October can mean only one thing here at The DreamCage - and today David Ames' Hallow-vent Calendar of horror films has reached the big day! And what better way to celebrate than with his thoughts on the latest incarnation of the film Halloween...
Read the review of the original and remake of Halloween here.
So we have reached the end of yet another Hallow-vent calendar. In trying to keep with the theme this year, I wanted to end on a very solid note as well as one that could be considered a remake although a more apt term would probably by re-imagining. We started this year off with John Carpenter’s 1978 classic Halloween and so, to close the loop, I think we need to end the month with David Gordon Green’s amazing 2018 film, Halloween.
Before we jump into the film itself, we need to address a rather large issue. According to Carpenter, the 2018 Halloween film is the only direct sequel in canon with the original film. Everything that came between, Halloween 2, Halloween 3: Season of the Witch, Halloween 4: The Return of Michael Myers, Halloween 5: The Revenge of Michael Myers, Halloween 6: The Curse of Michael Myers, Halloween H20, and Halloween: Resurrection, never happened. This also retcons the familial relationship between Michael and Laurie, as it was only added in the television cut of the original and expanded on in later films. This needs to be understood for the plot of the new film to make sense.
It is 2018, forty years after Michael Myers killed five innocent people on Halloween night. Laurie Strode, a damaged and embattled older woman has lost most of her life to fear and agoraphobia, even losing her daughter at the age of 12 the state. She is paranoid and overly prepared and can’t move past the trauma that Halloween 1978 has caused her. Meanwhile, two podcasters from the UK have come to Haddonfield, Illinois in order to explore the Myers case and try to understand the monster. When they confront Michael in the mental ward and get no response, they try with Laurie who offers nothing as well, other than her knowledge that Michael is evil and should be killed. She reveals that she is also aware he is being transferred from the mental asylum to a high security prison to finish out his remaining days.
Laurie has a very tumultuous relationship with her daughter Karen, who blames her for the paranoia and an upbringing which consisted of firearms training, hand-to-hand combat, and survival skills. Laurie’s granddaughter, Allyson, wants to have a relationship with her grandmother but between Laurie’s mental struggles and Karen’s bitterness, that relationship is strained at best. When the bus carrying Michael crashes and he escapes, everyone knows where he is headed and what he plans to do. I don’t want to give anymore away as this film is only a few weeks old but suffice it to say, this film is a damn masterpiece.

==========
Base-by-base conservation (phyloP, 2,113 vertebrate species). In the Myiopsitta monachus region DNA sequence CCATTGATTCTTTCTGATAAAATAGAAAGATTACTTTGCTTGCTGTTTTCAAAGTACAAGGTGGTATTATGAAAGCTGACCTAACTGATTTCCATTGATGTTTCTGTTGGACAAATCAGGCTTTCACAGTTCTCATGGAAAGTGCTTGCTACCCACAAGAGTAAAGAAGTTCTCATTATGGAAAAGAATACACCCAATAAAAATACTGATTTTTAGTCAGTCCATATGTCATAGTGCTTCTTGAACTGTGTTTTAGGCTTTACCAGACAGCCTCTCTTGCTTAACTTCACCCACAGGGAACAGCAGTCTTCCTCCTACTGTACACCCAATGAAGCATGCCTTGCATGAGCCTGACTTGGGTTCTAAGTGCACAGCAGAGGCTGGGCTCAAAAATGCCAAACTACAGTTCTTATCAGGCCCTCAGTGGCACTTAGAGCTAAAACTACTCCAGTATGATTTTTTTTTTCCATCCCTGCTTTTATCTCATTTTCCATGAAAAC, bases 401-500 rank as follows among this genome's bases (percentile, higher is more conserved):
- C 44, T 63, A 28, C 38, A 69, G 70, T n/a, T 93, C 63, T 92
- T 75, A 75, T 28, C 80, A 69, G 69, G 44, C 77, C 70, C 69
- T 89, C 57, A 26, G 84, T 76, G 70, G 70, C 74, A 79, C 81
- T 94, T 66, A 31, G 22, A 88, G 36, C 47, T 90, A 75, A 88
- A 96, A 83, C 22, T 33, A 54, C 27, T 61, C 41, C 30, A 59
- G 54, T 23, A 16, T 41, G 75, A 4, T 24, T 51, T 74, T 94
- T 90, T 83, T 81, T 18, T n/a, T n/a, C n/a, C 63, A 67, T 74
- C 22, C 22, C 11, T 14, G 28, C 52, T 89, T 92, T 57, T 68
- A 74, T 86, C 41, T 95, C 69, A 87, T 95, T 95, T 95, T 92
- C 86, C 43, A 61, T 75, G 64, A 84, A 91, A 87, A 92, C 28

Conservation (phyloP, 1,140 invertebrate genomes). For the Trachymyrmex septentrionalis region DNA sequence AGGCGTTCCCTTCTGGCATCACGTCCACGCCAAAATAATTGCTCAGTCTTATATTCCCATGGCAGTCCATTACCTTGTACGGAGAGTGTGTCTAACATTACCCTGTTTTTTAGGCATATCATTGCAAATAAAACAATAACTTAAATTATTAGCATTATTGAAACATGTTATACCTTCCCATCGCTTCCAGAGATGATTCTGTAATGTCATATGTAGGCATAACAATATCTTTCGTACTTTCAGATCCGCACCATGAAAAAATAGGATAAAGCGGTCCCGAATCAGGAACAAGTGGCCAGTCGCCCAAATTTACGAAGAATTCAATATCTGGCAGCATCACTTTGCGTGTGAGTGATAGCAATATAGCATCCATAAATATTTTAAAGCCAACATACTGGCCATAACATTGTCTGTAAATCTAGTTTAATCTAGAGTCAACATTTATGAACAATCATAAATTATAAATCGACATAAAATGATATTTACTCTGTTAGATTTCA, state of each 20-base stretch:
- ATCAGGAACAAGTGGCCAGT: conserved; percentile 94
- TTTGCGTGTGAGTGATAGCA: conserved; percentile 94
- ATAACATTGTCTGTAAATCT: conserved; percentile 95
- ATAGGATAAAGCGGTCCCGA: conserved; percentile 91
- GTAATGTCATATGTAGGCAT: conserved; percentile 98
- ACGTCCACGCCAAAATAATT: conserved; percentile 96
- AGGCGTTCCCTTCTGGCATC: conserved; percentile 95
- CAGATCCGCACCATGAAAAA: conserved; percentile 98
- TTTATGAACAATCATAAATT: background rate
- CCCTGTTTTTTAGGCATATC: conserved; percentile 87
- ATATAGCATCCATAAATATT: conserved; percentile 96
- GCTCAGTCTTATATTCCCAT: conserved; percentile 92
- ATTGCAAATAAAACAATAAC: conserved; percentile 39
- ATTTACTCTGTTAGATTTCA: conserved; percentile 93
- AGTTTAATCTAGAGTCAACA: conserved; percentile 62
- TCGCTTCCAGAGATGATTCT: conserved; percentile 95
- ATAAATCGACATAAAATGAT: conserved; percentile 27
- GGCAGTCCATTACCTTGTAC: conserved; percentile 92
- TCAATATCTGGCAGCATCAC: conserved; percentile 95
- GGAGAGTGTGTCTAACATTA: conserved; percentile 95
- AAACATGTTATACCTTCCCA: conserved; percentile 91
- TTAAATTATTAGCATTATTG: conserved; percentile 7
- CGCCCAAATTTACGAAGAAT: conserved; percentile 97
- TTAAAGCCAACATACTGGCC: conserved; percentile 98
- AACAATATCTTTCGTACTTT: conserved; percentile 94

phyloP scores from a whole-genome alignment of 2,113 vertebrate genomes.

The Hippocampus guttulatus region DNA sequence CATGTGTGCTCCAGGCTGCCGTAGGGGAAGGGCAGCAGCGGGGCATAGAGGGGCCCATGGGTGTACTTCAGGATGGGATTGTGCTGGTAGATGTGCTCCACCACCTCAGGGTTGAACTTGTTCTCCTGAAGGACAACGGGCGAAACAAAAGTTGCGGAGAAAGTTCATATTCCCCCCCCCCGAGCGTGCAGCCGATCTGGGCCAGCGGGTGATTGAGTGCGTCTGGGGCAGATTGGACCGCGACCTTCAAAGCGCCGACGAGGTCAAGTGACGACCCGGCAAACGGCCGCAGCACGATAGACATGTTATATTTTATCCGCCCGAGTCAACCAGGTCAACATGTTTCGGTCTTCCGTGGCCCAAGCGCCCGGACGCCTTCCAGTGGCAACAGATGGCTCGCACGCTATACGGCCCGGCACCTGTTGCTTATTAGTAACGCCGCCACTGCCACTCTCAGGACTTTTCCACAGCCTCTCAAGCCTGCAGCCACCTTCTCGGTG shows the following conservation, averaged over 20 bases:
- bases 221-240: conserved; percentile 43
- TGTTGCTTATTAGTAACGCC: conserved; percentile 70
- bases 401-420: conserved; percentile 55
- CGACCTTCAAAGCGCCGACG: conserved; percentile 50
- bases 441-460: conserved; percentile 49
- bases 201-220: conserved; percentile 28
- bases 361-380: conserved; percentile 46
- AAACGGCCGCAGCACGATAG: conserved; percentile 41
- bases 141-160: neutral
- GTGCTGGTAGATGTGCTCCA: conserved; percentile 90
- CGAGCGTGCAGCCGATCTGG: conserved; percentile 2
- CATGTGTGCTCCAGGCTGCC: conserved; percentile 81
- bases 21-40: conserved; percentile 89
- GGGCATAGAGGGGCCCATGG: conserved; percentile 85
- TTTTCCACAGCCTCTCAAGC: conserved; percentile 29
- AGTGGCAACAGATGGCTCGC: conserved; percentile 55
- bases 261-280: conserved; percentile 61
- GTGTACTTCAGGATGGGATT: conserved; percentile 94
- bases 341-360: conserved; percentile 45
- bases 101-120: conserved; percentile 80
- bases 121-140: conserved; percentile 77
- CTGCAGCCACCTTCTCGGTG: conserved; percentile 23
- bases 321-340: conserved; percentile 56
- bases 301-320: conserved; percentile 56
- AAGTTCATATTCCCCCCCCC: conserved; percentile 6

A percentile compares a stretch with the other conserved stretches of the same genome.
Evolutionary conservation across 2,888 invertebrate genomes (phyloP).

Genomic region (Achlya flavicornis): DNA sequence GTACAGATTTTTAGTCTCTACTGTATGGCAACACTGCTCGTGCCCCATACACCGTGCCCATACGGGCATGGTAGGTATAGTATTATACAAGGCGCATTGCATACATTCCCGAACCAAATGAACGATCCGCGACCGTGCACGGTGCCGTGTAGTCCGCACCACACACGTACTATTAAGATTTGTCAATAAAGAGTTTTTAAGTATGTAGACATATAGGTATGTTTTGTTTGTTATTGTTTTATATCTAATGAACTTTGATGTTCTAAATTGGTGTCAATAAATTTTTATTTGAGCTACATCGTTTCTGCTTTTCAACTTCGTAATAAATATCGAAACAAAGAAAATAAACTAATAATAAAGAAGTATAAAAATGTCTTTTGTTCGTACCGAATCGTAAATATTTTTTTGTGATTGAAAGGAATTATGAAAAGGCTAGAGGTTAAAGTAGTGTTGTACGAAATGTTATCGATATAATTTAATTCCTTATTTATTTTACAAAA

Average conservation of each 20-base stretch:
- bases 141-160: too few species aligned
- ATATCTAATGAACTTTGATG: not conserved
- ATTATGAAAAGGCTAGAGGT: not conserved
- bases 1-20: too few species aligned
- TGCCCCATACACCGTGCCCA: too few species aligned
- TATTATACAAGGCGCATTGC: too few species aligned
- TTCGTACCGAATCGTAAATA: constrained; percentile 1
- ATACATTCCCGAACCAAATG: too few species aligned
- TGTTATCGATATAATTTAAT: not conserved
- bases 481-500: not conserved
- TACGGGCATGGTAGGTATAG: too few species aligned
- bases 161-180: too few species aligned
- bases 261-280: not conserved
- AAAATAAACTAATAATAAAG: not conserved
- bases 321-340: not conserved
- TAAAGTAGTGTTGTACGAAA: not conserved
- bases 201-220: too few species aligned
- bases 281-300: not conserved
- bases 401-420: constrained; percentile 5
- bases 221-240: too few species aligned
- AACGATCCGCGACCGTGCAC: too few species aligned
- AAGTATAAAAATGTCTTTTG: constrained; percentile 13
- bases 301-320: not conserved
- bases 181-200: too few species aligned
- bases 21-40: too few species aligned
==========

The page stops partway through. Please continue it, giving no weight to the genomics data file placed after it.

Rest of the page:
From start to finish, this film ties back to the original, utilizing a lot of similar camera techniques and musical themes which emphasize the connection. The film also does a wonderful job of showing parallelism between Laurie and Michael. We see allusions to the original in scenes where Laurie is standing outside of Allyson’s high school, watching her, and when Laurie pulls a Michael and disappears after being thrown out of a second story window. The writers of this film know and love the source material and hearken back to it multiple times, creating little bread crumbs and Easter eggs for Halloween fans to pick up on.
Performances across the board were great. Judy Greer is a strong but slightly damaged Karen and Andy Matichak is the perfect Allyson. Will Patton shows up, playing the sheriff and also the first responder to the murders which took place in ’78, another brilliant tie to the original film. Lastly, James Jude Courtney and Nick Castle pull double duty portraying Michael Myers – they play him as big and brutish and emotionally vapid. In fact, this may be my second favorite Michael, behind Tyler Mane.
What the writers were able to build with character alone make this not only a great horror film but also an incredible movie in its own right. Laurie’s serious struggles with life don’t feel forced. Her extreme agoraphobia, doomsday style prep, and alcoholism all feel like natural consequences of the events in ’78. The writers worked hard to create something which felt realistic and achieved that on all levels.
The writers’ and director’s choice of kills was also spectacular. The kills were tasteful and brutal. The deaths they choose to show us are awesome and the bodies we simply find are just as horrific. Also, the choice to triple Michael’s kill count from the original movie was perfect and they pull no punches on age or gender. This Michael is as brutal as he has ever been. Just keep this in mind: Jack-O-Lantern head…my favorite of the kills.
I loved this film and having already watched it three times in the theater, I can assure you that it gets better with each viewing. If you are a fan of horror at all, especially slasher films, you need to see this before it leaves the big screen. You won’t regret it.
Thanks for coming out this year to check out the Hallow-vent Calendar. Hopefully you found some great films to watch and you enjoyed the daily column. Have a great 2018 and we will see you in October 2019!
Follow David on Twitter @TheDavidMAmes
Poster - IMDb